Please Note: This article is written for users of the following Microsoft Excel versions: 2007, 2010, and 2013. If you are using an earlier version (Excel 2003 or earlier), this tip may not work for you. For a version of this tip written specifically for earlier versions of Excel, click here: Clean Up Your Macro List.

Clean Up Your Macro List

by Allen Wyatt
(last updated May 9, 2017)

4

Whenever you use the macro recorder to record a macro, Excel assigns it a name of MacroN, where N is the next available macro number. Thus, your first macro recorded would be Macro1, the second would be Macro2, and so on. (Although Excel lets you pick a different name when you record the macro, it is my experience that most people do not take advantage of this for quick-and-dirty macros.)

Because of this naming practice, it is real easy to "muck up" your workbooks with macros you no longer need. Heck, you probably can't even remember what they do! The solution to this situation is to periodically clean out your macro list. I make it a habit to always delete anything that is in this default naming sequence. Doing this periodically means that your files take less space and your Excel workbooks take less time to load.

To delete a macro, just display the Macro dialog box (press Alt+F8), select the macro you want to delete, and then click the Delete button.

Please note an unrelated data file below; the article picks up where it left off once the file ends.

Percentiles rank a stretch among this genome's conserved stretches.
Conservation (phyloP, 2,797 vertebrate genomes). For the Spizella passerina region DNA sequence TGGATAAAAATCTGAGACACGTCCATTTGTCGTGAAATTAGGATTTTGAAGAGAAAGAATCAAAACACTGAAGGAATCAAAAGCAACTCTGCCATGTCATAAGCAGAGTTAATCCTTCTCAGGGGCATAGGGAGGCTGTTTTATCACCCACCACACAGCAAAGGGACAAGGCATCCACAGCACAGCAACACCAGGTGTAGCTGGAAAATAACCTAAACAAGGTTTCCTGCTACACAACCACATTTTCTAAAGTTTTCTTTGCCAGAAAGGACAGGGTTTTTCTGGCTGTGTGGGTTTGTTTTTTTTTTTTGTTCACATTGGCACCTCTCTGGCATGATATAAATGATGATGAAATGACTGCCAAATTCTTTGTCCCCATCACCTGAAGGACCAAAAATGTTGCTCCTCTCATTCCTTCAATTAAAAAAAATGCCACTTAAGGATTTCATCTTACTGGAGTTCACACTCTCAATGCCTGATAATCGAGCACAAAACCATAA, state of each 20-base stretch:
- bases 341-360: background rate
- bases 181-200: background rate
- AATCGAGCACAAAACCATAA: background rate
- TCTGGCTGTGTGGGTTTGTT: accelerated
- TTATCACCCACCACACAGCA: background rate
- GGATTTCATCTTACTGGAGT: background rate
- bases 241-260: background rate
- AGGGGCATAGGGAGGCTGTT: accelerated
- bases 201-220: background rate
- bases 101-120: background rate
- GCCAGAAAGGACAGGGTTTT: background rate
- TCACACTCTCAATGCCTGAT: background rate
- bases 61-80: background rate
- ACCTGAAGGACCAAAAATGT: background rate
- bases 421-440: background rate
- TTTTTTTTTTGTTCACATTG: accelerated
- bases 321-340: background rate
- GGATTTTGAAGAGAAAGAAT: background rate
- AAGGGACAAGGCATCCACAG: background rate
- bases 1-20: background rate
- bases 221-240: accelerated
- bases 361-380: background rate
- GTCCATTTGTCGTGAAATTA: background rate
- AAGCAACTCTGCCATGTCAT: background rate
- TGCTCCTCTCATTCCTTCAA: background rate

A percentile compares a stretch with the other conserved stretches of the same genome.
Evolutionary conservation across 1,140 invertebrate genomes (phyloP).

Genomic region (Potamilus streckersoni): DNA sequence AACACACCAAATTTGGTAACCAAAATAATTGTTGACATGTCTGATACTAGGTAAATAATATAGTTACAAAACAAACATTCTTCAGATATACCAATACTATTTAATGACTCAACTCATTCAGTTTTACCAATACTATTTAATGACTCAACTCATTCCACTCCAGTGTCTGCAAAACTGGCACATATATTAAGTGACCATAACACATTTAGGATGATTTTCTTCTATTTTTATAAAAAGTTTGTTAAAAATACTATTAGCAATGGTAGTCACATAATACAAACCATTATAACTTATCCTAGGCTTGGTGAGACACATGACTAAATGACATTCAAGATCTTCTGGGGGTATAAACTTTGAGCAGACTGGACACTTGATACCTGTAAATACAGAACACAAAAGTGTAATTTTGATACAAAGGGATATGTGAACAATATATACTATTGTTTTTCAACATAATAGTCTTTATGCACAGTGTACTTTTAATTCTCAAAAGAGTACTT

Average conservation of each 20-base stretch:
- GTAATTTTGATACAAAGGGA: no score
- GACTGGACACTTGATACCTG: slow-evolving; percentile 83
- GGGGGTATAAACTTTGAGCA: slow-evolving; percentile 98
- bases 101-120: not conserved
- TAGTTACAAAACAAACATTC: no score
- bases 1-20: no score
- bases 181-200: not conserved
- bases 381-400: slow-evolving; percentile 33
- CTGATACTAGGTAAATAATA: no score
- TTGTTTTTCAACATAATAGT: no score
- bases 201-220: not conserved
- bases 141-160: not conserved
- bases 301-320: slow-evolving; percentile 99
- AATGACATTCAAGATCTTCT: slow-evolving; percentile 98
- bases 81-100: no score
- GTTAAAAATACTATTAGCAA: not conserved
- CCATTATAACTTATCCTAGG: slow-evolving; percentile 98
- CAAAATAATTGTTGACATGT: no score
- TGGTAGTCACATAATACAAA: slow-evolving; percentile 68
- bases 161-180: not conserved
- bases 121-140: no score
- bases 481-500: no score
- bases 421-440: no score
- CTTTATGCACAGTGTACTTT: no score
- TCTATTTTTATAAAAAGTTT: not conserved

ExcelTips is your source for cost-effective Microsoft Excel training. This tip (8037) applies to Microsoft Excel 2007, 2010, and 2013. You can find a version of this tip for the older menu interface of Excel here: Clean Up Your Macro List.

Author Bio

Allen Wyatt

With more than 50 non-fiction books and numerous magazine articles to his credit, Allen Wyatt is an internationally recognized author. He  is president of Sharon Parq Associates, a computer and publishing services company. ...

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What is one more than 9?

2017-05-09 08:17:47

Kiwerry

If I'm not sure whether I want to delete a macro or not, I simply get into the Visual basic editor and give the macro an argument, so that for example
Macro1()
becomes
Macro1(a)
which has the effect that the macro no longer appears in the list, but it is easy to reactivate it or take a look at the code as necessary.


2014-07-07 01:01:34

Keith

I never4 use the macro1 naming method, but always use a meaningful name, unless its a one-off and i simply call it "AA". Doing the same next time wipes the old one which is always at the top of a long list.


2013-04-30 16:06:43

Aldo Santolla

"They also won't display in the list if they require arguments or are functions."

This is true, but you can manually enter the macro name with the arguments and assign them to controls. I do this with macros that have optional arguments where I can use the macro for several different types of calls and controls.


2013-04-29 08:25:19

Bryan

A better solution is to give your macros meaningful names in the first place...

Also, if you are properly modularizing your code (in other words, making repeated code portions their own subroutines/functions) you may have many of these "helper" modules in the module list. If they are only used as part of a larger module, make them private (Private Sub Whatever()) and they won't display in the list. They also won't display in the list if they require arguments or are functions.


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